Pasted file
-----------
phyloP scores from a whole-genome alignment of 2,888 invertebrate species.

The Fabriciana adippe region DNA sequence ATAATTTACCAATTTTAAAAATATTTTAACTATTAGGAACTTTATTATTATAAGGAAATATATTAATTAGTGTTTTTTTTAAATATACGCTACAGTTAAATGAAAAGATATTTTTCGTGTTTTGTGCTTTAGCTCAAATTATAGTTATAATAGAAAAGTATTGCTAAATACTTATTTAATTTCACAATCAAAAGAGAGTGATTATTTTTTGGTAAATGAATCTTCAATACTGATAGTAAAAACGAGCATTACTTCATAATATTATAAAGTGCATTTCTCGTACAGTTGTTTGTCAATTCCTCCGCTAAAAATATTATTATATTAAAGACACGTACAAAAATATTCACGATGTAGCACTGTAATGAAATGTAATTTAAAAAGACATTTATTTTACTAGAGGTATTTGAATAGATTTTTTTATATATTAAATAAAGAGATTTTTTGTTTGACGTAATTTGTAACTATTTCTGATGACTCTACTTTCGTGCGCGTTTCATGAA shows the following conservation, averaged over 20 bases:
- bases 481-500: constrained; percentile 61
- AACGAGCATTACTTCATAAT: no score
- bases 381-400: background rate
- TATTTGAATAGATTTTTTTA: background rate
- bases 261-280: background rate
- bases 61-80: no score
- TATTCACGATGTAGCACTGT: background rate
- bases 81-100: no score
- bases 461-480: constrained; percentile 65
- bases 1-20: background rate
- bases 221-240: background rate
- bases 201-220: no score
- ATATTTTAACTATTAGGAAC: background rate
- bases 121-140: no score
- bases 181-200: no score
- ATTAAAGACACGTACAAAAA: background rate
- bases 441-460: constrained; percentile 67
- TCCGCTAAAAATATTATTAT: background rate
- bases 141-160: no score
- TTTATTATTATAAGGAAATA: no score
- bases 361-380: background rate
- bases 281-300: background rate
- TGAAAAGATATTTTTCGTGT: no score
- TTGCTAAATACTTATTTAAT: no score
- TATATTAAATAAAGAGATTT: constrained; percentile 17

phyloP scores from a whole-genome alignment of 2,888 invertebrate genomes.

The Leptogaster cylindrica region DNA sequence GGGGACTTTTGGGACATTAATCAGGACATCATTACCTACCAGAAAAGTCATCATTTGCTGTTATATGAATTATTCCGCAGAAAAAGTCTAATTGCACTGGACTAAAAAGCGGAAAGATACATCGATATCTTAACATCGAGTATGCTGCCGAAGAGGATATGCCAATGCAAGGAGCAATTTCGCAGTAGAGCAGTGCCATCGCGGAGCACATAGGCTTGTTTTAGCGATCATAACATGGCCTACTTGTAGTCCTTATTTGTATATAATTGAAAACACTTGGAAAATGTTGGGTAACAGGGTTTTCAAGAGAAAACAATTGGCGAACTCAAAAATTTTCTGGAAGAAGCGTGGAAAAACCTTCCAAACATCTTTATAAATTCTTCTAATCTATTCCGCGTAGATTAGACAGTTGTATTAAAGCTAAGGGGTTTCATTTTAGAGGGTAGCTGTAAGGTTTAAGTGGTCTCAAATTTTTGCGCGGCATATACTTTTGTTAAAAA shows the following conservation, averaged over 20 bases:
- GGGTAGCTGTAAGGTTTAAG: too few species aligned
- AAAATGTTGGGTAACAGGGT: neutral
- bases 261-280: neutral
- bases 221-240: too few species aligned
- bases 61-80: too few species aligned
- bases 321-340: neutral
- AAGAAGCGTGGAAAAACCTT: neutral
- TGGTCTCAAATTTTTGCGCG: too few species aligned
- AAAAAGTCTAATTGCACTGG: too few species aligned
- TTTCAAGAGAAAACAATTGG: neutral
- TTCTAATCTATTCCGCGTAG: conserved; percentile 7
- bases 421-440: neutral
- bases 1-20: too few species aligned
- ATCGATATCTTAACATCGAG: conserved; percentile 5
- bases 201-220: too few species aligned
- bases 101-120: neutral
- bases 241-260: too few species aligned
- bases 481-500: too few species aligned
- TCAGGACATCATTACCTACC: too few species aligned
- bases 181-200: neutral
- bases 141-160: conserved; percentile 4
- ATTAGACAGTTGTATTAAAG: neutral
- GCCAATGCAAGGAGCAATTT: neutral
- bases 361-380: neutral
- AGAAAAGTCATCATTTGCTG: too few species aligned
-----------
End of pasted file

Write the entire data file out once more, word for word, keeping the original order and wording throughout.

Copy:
phyloP scores from a whole-genome alignment of 2,888 invertebrate species.

The Fabriciana adippe region DNA sequence ATAATTTACCAATTTTAAAAATATTTTAACTATTAGGAACTTTATTATTATAAGGAAATATATTAATTAGTGTTTTTTTTAAATATACGCTACAGTTAAATGAAAAGATATTTTTCGTGTTTTGTGCTTTAGCTCAAATTATAGTTATAATAGAAAAGTATTGCTAAATACTTATTTAATTTCACAATCAAAAGAGAGTGATTATTTTTTGGTAAATGAATCTTCAATACTGATAGTAAAAACGAGCATTACTTCATAATATTATAAAGTGCATTTCTCGTACAGTTGTTTGTCAATTCCTCCGCTAAAAATATTATTATATTAAAGACACGTACAAAAATATTCACGATGTAGCACTGTAATGAAATGTAATTTAAAAAGACATTTATTTTACTAGAGGTATTTGAATAGATTTTTTTATATATTAAATAAAGAGATTTTTTGTTTGACGTAATTTGTAACTATTTCTGATGACTCTACTTTCGTGCGCGTTTCATGAA shows the following conservation, averaged over 20 bases:
- bases 481-500: constrained; percentile 61
- AACGAGCATTACTTCATAAT: no score
- bases 381-400: background rate
- TATTTGAATAGATTTTTTTA: background rate
- bases 261-280: background rate
- bases 61-80: no score
- TATTCACGATGTAGCACTGT: background rate
- bases 81-100: no score
- bases 461-480: constrained; percentile 65
- bases 1-20: background rate
- bases 221-240: background rate
- bases 201-220: no score
- ATATTTTAACTATTAGGAAC: background rate
- bases 121-140: no score
- bases 181-200: no score
- ATTAAAGACACGTACAAAAA: background rate
- bases 441-460: constrained; percentile 67
- TCCGCTAAAAATATTATTAT: background rate
- bases 141-160: no score
- TTTATTATTATAAGGAAATA: no score
- bases 361-380: background rate
- bases 281-300: background rate
- TGAAAAGATATTTTTCGTGT: no score
- TTGCTAAATACTTATTTAAT: no score
- TATATTAAATAAAGAGATTT: constrained; percentile 17

phyloP scores from a whole-genome alignment of 2,888 invertebrate genomes.

The Leptogaster cylindrica region DNA sequence GGGGACTTTTGGGACATTAATCAGGACATCATTACCTACCAGAAAAGTCATCATTTGCTGTTATATGAATTATTCCGCAGAAAAAGTCTAATTGCACTGGACTAAAAAGCGGAAAGATACATCGATATCTTAACATCGAGTATGCTGCCGAAGAGGATATGCCAATGCAAGGAGCAATTTCGCAGTAGAGCAGTGCCATCGCGGAGCACATAGGCTTGTTTTAGCGATCATAACATGGCCTACTTGTAGTCCTTATTTGTATATAATTGAAAACACTTGGAAAATGTTGGGTAACAGGGTTTTCAAGAGAAAACAATTGGCGAACTCAAAAATTTTCTGGAAGAAGCGTGGAAAAACCTTCCAAACATCTTTATAAATTCTTCTAATCTATTCCGCGTAGATTAGACAGTTGTATTAAAGCTAAGGGGTTTCATTTTAGAGGGTAGCTGTAAGGTTTAAGTGGTCTCAAATTTTTGCGCGGCATATACTTTTGTTAAAAA shows the following conservation, averaged over 20 bases:
- GGGTAGCTGTAAGGTTTAAG: too few species aligned
- AAAATGTTGGGTAACAGGGT: neutral
- bases 261-280: neutral
- bases 221-240: too few species aligned
- bases 61-80: too few species aligned
- bases 321-340: neutral
- AAGAAGCGTGGAAAAACCTT: neutral
- TGGTCTCAAATTTTTGCGCG: too few species aligned
- AAAAAGTCTAATTGCACTGG: too few species aligned
- TTTCAAGAGAAAACAATTGG: neutral
- TTCTAATCTATTCCGCGTAG: conserved; percentile 7
- bases 421-440: neutral
- bases 1-20: too few species aligned
- ATCGATATCTTAACATCGAG: conserved; percentile 5
- bases 201-220: too few species aligned
- bases 101-120: neutral
- bases 241-260: too few species aligned
- bases 481-500: too few species aligned
- TCAGGACATCATTACCTACC: too few species aligned
- bases 181-200: neutral
- bases 141-160: conserved; percentile 4
- ATTAGACAGTTGTATTAAAG: neutral
- GCCAATGCAAGGAGCAATTT: neutral
- bases 361-380: neutral
- AGAAAAGTCATCATTTGCTG: too few species aligned